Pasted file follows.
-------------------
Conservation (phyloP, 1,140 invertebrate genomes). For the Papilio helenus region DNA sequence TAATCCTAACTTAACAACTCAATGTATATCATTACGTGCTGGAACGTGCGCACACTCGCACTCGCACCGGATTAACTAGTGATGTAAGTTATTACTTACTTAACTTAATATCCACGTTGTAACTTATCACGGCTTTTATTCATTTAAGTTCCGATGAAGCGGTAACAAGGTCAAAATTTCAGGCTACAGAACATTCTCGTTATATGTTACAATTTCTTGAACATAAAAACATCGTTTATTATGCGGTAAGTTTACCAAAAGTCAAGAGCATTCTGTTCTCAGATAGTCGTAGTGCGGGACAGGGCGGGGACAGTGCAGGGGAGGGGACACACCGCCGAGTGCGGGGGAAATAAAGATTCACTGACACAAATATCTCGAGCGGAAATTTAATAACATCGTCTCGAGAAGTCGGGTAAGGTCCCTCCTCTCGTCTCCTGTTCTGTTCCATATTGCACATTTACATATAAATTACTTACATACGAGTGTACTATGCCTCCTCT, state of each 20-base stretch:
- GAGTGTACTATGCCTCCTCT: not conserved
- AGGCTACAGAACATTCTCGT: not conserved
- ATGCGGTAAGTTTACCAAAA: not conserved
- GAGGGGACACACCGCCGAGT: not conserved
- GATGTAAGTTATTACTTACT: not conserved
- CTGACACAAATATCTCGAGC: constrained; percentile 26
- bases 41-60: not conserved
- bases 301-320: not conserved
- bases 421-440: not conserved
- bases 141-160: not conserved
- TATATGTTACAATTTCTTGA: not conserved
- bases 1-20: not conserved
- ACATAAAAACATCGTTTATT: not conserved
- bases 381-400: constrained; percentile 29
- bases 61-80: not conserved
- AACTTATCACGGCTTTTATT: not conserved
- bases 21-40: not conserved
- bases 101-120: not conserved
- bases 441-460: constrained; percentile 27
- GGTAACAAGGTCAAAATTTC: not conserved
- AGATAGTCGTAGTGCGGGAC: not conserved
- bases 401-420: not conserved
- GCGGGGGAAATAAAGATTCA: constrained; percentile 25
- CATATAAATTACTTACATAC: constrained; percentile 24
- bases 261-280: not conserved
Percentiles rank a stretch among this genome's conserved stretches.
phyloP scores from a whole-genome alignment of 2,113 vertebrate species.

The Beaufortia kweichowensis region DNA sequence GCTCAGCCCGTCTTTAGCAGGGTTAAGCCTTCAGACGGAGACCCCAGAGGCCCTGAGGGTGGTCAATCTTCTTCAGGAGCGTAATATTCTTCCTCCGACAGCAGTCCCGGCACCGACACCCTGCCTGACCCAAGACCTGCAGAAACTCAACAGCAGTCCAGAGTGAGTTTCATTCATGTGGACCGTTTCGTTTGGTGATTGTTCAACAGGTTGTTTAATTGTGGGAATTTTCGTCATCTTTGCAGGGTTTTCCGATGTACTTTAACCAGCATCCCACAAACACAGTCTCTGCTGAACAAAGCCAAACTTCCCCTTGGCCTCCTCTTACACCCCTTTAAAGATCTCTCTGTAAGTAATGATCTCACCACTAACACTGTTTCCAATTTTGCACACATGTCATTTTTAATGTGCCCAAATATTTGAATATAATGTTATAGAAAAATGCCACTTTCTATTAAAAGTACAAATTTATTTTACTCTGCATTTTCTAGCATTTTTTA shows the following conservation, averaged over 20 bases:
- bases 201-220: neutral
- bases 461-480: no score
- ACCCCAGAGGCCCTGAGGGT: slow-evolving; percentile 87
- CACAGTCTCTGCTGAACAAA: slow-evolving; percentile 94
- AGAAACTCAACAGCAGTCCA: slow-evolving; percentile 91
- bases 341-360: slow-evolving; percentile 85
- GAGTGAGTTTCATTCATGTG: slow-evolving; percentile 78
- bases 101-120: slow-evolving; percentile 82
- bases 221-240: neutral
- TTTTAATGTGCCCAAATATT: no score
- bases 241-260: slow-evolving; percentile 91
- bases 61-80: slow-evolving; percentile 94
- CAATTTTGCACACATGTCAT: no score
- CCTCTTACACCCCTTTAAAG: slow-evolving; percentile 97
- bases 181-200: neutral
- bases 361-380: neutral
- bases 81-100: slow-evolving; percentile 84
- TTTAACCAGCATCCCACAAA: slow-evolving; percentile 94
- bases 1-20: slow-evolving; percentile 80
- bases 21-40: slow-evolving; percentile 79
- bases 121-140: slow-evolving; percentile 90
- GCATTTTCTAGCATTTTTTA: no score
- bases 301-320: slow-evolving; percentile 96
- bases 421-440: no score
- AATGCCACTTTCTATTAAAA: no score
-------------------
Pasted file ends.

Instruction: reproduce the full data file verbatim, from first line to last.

Conservation (phyloP, 1,140 invertebrate genomes). For the Papilio helenus region DNA sequence TAATCCTAACTTAACAACTCAATGTATATCATTACGTGCTGGAACGTGCGCACACTCGCACTCGCACCGGATTAACTAGTGATGTAAGTTATTACTTACTTAACTTAATATCCACGTTGTAACTTATCACGGCTTTTATTCATTTAAGTTCCGATGAAGCGGTAACAAGGTCAAAATTTCAGGCTACAGAACATTCTCGTTATATGTTACAATTTCTTGAACATAAAAACATCGTTTATTATGCGGTAAGTTTACCAAAAGTCAAGAGCATTCTGTTCTCAGATAGTCGTAGTGCGGGACAGGGCGGGGACAGTGCAGGGGAGGGGACACACCGCCGAGTGCGGGGGAAATAAAGATTCACTGACACAAATATCTCGAGCGGAAATTTAATAACATCGTCTCGAGAAGTCGGGTAAGGTCCCTCCTCTCGTCTCCTGTTCTGTTCCATATTGCACATTTACATATAAATTACTTACATACGAGTGTACTATGCCTCCTCT, state of each 20-base stretch:
- GAGTGTACTATGCCTCCTCT: not conserved
- AGGCTACAGAACATTCTCGT: not conserved
- ATGCGGTAAGTTTACCAAAA: not conserved
- GAGGGGACACACCGCCGAGT: not conserved
- GATGTAAGTTATTACTTACT: not conserved
- CTGACACAAATATCTCGAGC: constrained; percentile 26
- bases 41-60: not conserved
- bases 301-320: not conserved
- bases 421-440: not conserved
- bases 141-160: not conserved
- TATATGTTACAATTTCTTGA: not conserved
- bases 1-20: not conserved
- ACATAAAAACATCGTTTATT: not conserved
- bases 381-400: constrained; percentile 29
- bases 61-80: not conserved
- AACTTATCACGGCTTTTATT: not conserved
- bases 21-40: not conserved
- bases 101-120: not conserved
- bases 441-460: constrained; percentile 27
- GGTAACAAGGTCAAAATTTC: not conserved
- AGATAGTCGTAGTGCGGGAC: not conserved
- bases 401-420: not conserved
- GCGGGGGAAATAAAGATTCA: constrained; percentile 25
- CATATAAATTACTTACATAC: constrained; percentile 24
- bases 261-280: not conserved
Percentiles rank a stretch among this genome's conserved stretches.
phyloP scores from a whole-genome alignment of 2,113 vertebrate species.

The Beaufortia kweichowensis region DNA sequence GCTCAGCCCGTCTTTAGCAGGGTTAAGCCTTCAGACGGAGACCCCAGAGGCCCTGAGGGTGGTCAATCTTCTTCAGGAGCGTAATATTCTTCCTCCGACAGCAGTCCCGGCACCGACACCCTGCCTGACCCAAGACCTGCAGAAACTCAACAGCAGTCCAGAGTGAGTTTCATTCATGTGGACCGTTTCGTTTGGTGATTGTTCAACAGGTTGTTTAATTGTGGGAATTTTCGTCATCTTTGCAGGGTTTTCCGATGTACTTTAACCAGCATCCCACAAACACAGTCTCTGCTGAACAAAGCCAAACTTCCCCTTGGCCTCCTCTTACACCCCTTTAAAGATCTCTCTGTAAGTAATGATCTCACCACTAACACTGTTTCCAATTTTGCACACATGTCATTTTTAATGTGCCCAAATATTTGAATATAATGTTATAGAAAAATGCCACTTTCTATTAAAAGTACAAATTTATTTTACTCTGCATTTTCTAGCATTTTTTA shows the following conservation, averaged over 20 bases:
- bases 201-220: neutral
- bases 461-480: no score
- ACCCCAGAGGCCCTGAGGGT: slow-evolving; percentile 87
- CACAGTCTCTGCTGAACAAA: slow-evolving; percentile 94
- AGAAACTCAACAGCAGTCCA: slow-evolving; percentile 91
- bases 341-360: slow-evolving; percentile 85
- GAGTGAGTTTCATTCATGTG: slow-evolving; percentile 78
- bases 101-120: slow-evolving; percentile 82
- bases 221-240: neutral
- TTTTAATGTGCCCAAATATT: no score
- bases 241-260: slow-evolving; percentile 91
- bases 61-80: slow-evolving; percentile 94
- CAATTTTGCACACATGTCAT: no score
- CCTCTTACACCCCTTTAAAG: slow-evolving; percentile 97
- bases 181-200: neutral
- bases 361-380: neutral
- bases 81-100: slow-evolving; percentile 84
- TTTAACCAGCATCCCACAAA: slow-evolving; percentile 94
- bases 1-20: slow-evolving; percentile 80
- bases 21-40: slow-evolving; percentile 79
- bases 121-140: slow-evolving; percentile 90
- GCATTTTCTAGCATTTTTTA: no score
- bases 301-320: slow-evolving; percentile 96
- bases 421-440: no score
- AATGCCACTTTCTATTAAAA: no score